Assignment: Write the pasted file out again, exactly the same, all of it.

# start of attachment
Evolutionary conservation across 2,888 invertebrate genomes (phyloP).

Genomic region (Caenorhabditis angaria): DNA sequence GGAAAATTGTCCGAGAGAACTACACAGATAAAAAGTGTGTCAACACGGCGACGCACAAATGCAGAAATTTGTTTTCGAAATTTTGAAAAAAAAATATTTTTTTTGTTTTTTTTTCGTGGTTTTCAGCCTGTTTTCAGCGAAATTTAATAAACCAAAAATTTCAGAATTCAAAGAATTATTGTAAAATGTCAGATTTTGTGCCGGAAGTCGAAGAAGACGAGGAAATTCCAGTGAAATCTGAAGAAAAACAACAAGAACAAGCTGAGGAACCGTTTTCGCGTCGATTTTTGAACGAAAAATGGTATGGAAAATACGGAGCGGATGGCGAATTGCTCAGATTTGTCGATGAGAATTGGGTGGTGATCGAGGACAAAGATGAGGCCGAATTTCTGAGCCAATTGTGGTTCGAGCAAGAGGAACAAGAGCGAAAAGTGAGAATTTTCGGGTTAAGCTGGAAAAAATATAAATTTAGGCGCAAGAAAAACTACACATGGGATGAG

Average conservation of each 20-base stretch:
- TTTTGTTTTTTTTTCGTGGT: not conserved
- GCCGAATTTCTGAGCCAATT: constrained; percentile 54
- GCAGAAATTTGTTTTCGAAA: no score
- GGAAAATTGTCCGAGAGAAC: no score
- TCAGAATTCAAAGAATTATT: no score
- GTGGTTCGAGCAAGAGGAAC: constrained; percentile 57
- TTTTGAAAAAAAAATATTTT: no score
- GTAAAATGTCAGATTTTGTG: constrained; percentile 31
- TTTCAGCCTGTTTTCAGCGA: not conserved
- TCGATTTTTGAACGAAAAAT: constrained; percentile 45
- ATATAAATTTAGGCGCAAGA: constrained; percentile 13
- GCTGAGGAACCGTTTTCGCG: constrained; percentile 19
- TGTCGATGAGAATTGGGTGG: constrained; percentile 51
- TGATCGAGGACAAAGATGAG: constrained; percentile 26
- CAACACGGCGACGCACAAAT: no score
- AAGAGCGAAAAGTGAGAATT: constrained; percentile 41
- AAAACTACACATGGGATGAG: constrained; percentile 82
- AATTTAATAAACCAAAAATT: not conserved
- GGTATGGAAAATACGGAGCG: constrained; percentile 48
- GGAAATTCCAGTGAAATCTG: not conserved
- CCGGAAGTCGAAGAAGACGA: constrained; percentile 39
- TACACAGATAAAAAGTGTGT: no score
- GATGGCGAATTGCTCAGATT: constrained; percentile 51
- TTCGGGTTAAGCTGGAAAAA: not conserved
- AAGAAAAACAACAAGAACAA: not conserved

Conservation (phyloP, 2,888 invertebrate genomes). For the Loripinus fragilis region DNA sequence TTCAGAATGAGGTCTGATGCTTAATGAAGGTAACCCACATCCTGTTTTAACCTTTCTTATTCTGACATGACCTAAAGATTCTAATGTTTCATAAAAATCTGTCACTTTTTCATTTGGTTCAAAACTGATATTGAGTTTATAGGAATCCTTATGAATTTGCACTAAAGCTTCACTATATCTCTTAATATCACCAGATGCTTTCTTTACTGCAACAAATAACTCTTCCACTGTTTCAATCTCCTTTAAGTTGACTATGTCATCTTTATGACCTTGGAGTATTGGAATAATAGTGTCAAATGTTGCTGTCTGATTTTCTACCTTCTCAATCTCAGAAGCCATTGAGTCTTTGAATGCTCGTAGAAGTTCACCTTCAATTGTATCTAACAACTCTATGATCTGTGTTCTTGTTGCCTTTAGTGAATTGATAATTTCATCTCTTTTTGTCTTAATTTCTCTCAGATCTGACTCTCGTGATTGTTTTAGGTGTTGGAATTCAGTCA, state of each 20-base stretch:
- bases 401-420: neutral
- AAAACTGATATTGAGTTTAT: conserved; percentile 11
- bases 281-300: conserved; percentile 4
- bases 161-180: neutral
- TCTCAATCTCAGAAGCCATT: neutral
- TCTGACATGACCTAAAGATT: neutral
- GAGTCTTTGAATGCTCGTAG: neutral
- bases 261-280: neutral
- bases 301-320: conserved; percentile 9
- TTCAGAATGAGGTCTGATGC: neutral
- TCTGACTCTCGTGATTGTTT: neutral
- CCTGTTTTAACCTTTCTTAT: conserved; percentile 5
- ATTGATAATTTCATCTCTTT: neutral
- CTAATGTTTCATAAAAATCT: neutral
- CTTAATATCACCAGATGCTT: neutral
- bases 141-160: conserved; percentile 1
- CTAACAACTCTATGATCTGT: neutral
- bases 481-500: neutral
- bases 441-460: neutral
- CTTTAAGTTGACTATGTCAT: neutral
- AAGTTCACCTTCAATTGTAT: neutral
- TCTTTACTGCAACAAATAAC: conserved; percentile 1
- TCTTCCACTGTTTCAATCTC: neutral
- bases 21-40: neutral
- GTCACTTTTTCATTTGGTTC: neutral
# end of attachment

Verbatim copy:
Evolutionary conservation across 2,888 invertebrate genomes (phyloP).

Genomic region (Caenorhabditis angaria): DNA sequence GGAAAATTGTCCGAGAGAACTACACAGATAAAAAGTGTGTCAACACGGCGACGCACAAATGCAGAAATTTGTTTTCGAAATTTTGAAAAAAAAATATTTTTTTTGTTTTTTTTTCGTGGTTTTCAGCCTGTTTTCAGCGAAATTTAATAAACCAAAAATTTCAGAATTCAAAGAATTATTGTAAAATGTCAGATTTTGTGCCGGAAGTCGAAGAAGACGAGGAAATTCCAGTGAAATCTGAAGAAAAACAACAAGAACAAGCTGAGGAACCGTTTTCGCGTCGATTTTTGAACGAAAAATGGTATGGAAAATACGGAGCGGATGGCGAATTGCTCAGATTTGTCGATGAGAATTGGGTGGTGATCGAGGACAAAGATGAGGCCGAATTTCTGAGCCAATTGTGGTTCGAGCAAGAGGAACAAGAGCGAAAAGTGAGAATTTTCGGGTTAAGCTGGAAAAAATATAAATTTAGGCGCAAGAAAAACTACACATGGGATGAG

Average conservation of each 20-base stretch:
- TTTTGTTTTTTTTTCGTGGT: not conserved
- GCCGAATTTCTGAGCCAATT: constrained; percentile 54
- GCAGAAATTTGTTTTCGAAA: no score
- GGAAAATTGTCCGAGAGAAC: no score
- TCAGAATTCAAAGAATTATT: no score
- GTGGTTCGAGCAAGAGGAAC: constrained; percentile 57
- TTTTGAAAAAAAAATATTTT: no score
- GTAAAATGTCAGATTTTGTG: constrained; percentile 31
- TTTCAGCCTGTTTTCAGCGA: not conserved
- TCGATTTTTGAACGAAAAAT: constrained; percentile 45
- ATATAAATTTAGGCGCAAGA: constrained; percentile 13
- GCTGAGGAACCGTTTTCGCG: constrained; percentile 19
- TGTCGATGAGAATTGGGTGG: constrained; percentile 51
- TGATCGAGGACAAAGATGAG: constrained; percentile 26
- CAACACGGCGACGCACAAAT: no score
- AAGAGCGAAAAGTGAGAATT: constrained; percentile 41
- AAAACTACACATGGGATGAG: constrained; percentile 82
- AATTTAATAAACCAAAAATT: not conserved
- GGTATGGAAAATACGGAGCG: constrained; percentile 48
- GGAAATTCCAGTGAAATCTG: not conserved
- CCGGAAGTCGAAGAAGACGA: constrained; percentile 39
- TACACAGATAAAAAGTGTGT: no score
- GATGGCGAATTGCTCAGATT: constrained; percentile 51
- TTCGGGTTAAGCTGGAAAAA: not conserved
- AAGAAAAACAACAAGAACAA: not conserved

Conservation (phyloP, 2,888 invertebrate genomes). For the Loripinus fragilis region DNA sequence TTCAGAATGAGGTCTGATGCTTAATGAAGGTAACCCACATCCTGTTTTAACCTTTCTTATTCTGACATGACCTAAAGATTCTAATGTTTCATAAAAATCTGTCACTTTTTCATTTGGTTCAAAACTGATATTGAGTTTATAGGAATCCTTATGAATTTGCACTAAAGCTTCACTATATCTCTTAATATCACCAGATGCTTTCTTTACTGCAACAAATAACTCTTCCACTGTTTCAATCTCCTTTAAGTTGACTATGTCATCTTTATGACCTTGGAGTATTGGAATAATAGTGTCAAATGTTGCTGTCTGATTTTCTACCTTCTCAATCTCAGAAGCCATTGAGTCTTTGAATGCTCGTAGAAGTTCACCTTCAATTGTATCTAACAACTCTATGATCTGTGTTCTTGTTGCCTTTAGTGAATTGATAATTTCATCTCTTTTTGTCTTAATTTCTCTCAGATCTGACTCTCGTGATTGTTTTAGGTGTTGGAATTCAGTCA, state of each 20-base stretch:
- bases 401-420: neutral
- AAAACTGATATTGAGTTTAT: conserved; percentile 11
- bases 281-300: conserved; percentile 4
- bases 161-180: neutral
- TCTCAATCTCAGAAGCCATT: neutral
- TCTGACATGACCTAAAGATT: neutral
- GAGTCTTTGAATGCTCGTAG: neutral
- bases 261-280: neutral
- bases 301-320: conserved; percentile 9
- TTCAGAATGAGGTCTGATGC: neutral
- TCTGACTCTCGTGATTGTTT: neutral
- CCTGTTTTAACCTTTCTTAT: conserved; percentile 5
- ATTGATAATTTCATCTCTTT: neutral
- CTAATGTTTCATAAAAATCT: neutral
- CTTAATATCACCAGATGCTT: neutral
- bases 141-160: conserved; percentile 1
- CTAACAACTCTATGATCTGT: neutral
- bases 481-500: neutral
- bases 441-460: neutral
- CTTTAAGTTGACTATGTCAT: neutral
- AAGTTCACCTTCAATTGTAT: neutral
- TCTTTACTGCAACAAATAAC: conserved; percentile 1
- TCTTCCACTGTTTCAATCTC: neutral
- bases 21-40: neutral
- GTCACTTTTTCATTTGGTTC: neutral